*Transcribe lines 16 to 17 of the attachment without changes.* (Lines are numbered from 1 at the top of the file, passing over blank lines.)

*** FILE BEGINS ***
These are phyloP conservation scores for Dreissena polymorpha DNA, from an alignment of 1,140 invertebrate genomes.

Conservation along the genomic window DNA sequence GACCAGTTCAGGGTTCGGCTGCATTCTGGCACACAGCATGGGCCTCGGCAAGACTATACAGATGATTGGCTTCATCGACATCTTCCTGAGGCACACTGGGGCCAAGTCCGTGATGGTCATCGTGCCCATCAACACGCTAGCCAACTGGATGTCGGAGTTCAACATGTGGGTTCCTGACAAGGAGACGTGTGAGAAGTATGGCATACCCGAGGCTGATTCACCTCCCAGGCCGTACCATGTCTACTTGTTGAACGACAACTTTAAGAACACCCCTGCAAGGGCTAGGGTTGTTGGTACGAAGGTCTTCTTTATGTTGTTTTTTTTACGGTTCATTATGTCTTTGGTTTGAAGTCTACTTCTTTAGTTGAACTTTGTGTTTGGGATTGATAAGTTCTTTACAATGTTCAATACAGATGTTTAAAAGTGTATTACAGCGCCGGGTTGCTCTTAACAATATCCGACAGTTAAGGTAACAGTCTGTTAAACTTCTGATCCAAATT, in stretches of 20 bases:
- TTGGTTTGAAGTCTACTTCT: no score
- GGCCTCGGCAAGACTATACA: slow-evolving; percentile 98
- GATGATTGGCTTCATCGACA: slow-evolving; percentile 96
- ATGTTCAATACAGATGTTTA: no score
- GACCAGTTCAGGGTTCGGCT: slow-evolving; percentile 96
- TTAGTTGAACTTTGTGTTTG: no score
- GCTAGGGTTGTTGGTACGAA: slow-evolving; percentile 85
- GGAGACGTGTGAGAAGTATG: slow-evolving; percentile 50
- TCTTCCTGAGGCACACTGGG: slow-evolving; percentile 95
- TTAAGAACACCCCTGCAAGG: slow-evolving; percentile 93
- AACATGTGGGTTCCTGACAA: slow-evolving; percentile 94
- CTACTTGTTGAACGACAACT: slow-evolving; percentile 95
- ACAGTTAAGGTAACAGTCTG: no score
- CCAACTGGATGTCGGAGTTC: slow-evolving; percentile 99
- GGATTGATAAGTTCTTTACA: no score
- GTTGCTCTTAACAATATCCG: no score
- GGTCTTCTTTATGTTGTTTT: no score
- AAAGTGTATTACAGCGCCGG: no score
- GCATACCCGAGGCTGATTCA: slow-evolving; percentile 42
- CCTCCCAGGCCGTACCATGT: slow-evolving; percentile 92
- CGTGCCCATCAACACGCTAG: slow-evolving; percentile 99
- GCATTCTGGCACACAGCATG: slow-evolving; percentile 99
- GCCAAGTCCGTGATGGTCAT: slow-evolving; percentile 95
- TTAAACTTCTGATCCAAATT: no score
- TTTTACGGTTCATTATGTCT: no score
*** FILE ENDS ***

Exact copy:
- CCAACTGGATGTCGGAGTTC: slow-evolving; percentile 99
- GGATTGATAAGTTCTTTACA: no score